OGDEN, Utah – Brigham City businesswoman Jill Williams Grover’s pioneering spirit should come as no surprise. It’s evident not only in her dedication to her fast-growing company, it’s also in her blood.
Her Jillie Willie line of clothing and fashion accessories, which combine pioneer sensibilities and design with modern fabrics and style, are blazing a trail much like that of her great-great-great-grandfather James G. Willie, captain of the Willie Handcart Company, who led a group of settlers on their arduous trek across the American West.
In August 2006, Grover visited Martin’s Grove in Wyoming and spent three days retracing the footsteps of her famous ancestor, developing a newfound admiration for what he and the other pioneers endured. Grover said the experience changed her life and planted the seed for Jillie Willie.
Upon returning from the trek, Grover and her older sister, Debbie Griffiths, began making aprons to sell at Brigham City’s annual Peach Days festival. The response to the aprons was astounding. Grover sold out within two hours, and she and her sister were inundated with calls and orders for more, even weeks after the festival ended.
“There’s something about aprons that conjures up memories of days gone by, of mothers and kitchens,” Grover said. Her line of aprons draws on that nostalgia and updates it with fresh colors, designs and fabric, and modern necessities, like pockets for cell phones.
Reminiscent of her pioneering ancestor, Grover’s path to success wasn’t easy. Just as the Jillie Willie idea was starting to take off, Griffiths took ill and passed away suddenly.
“It was about the time I lost my sister that I started thinking, ‘I need to really hit this or get out of it,’” Grover said. “I thought, ‘I’m done, I’m done,’ but I could feel Debbie’s spirit nudging me to go on and really hit it.”
And hit it she did. Soon, demand for aprons forced Grover to abandon sewing them herself, and she had to find a U.S. manufacturer to make the products. Jillie Willie also began to diversify, offering bags and slippers in addition to aprons.
“I’m good at design and the creative side of things, but I’m not a numbers person,” Grover said. “I wasn’t prepared to tackle the marketing and contract side. I really didn’t know where to begin.”
With her expanding business facing new challenges and opportunities, Grover sought assistance from Beverly King at Weber State University’s Small Business Development Center (SBDC).
“I took in a stack of papers to Beverly, and she went through every page and explained it to me in words that I understood,” Grover said. The paperwork included a contract offer from the Neiman Marcus catalog.
King also referred Grover to Curt Roberts, Utah Science, Technology and Research’s Northern Utah Regional Technology Outreach director, who previously worked as corporate vice president for global strategy at Nike.
“Curt knows the apparel business,” King said. “I knew having Jill talk to him could help her focus on some key branding, production and distribution issues.”
Grover said Roberts gave her insights into dealing with overseas markets, and his encouragement and excitement gave her increased confidence about the products and the Jillie Willie brand.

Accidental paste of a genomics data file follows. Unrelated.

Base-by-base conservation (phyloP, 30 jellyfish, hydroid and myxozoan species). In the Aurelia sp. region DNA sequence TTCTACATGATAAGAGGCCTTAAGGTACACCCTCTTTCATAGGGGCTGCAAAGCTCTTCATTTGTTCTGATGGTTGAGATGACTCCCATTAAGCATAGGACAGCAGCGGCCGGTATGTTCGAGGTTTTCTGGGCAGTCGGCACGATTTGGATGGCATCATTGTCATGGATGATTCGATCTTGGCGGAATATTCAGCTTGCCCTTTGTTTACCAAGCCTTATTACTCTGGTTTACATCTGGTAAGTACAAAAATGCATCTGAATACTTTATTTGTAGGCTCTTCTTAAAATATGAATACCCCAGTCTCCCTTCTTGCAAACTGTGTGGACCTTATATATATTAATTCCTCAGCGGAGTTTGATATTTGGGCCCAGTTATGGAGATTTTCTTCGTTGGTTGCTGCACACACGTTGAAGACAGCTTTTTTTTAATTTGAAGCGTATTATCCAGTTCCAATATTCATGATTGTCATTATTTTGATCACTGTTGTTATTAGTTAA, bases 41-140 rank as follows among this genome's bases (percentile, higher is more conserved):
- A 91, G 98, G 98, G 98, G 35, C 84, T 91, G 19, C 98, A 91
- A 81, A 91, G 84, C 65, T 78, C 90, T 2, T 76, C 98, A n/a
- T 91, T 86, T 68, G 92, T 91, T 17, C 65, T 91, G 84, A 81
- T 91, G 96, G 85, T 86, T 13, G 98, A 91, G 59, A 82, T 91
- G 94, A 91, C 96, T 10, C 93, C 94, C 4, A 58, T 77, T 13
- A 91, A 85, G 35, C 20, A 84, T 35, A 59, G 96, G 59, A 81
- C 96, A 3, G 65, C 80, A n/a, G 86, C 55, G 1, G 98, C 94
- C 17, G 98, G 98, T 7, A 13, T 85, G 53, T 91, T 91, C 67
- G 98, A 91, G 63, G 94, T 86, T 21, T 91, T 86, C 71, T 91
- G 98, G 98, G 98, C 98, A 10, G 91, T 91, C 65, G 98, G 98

“It was great to draw upon Curt’s knowledge and experience,” Jill says. “He gave me some great advice on costs, and it was also helpful getting his perspective on branding and labeling. I remember he said, ‘Your product is of premium quality. Charge for that quality, and don’t sell to just anybody.’ He gave me confidence to engage with Neiman Marcus at favorable terms.”
Neiman Marcus ultimately placed some Jillie Willie products in its catalog and reordered twice, moving more than 1,000 items. Grover, who credits King and the SBDC with helping her understand the process, is amazed that such valuable expertise is available for free to small business owners. Grover said that when Neiman Marcus contacted her again this year about another placement, she was much more comfortable and immediately knew how to respond.
Jillie Willie products have been featured in several other publications, including the Ladies Home Journal’s December gift guide. Rave reviews have come from customers across the country including TV personality Kelly Ripa, as well as customers in Norway, Germany and Scotland.
Responding to customer feedback, Grover thinks the next step for Jillie Willie may be placing her products in retail settings.
After spending 15 years as a successful interior designer, Grover was able to use the Jillie Willie product to return to her first love: fashion design, which she studied as a student at Utah State University. She also is the author of several craft and decorating books, many of which are available for sale on the Jillie Willie Web site.
The mother of three and grandmother of two loves that she can run the business from her Box Elder home. Manufacturing takes place in Los Angeles, with a warehouse in Brigham City.
“These aprons are my kids, and if somebody didn’t like one of them, I don’t know what I’d do,” Grover said. “Good thing the feedback has been so positive.”
For more information about Grover’s company, visit jilliewillie.com.
Visit weber.edu/wsutoday for more news about Weber State University.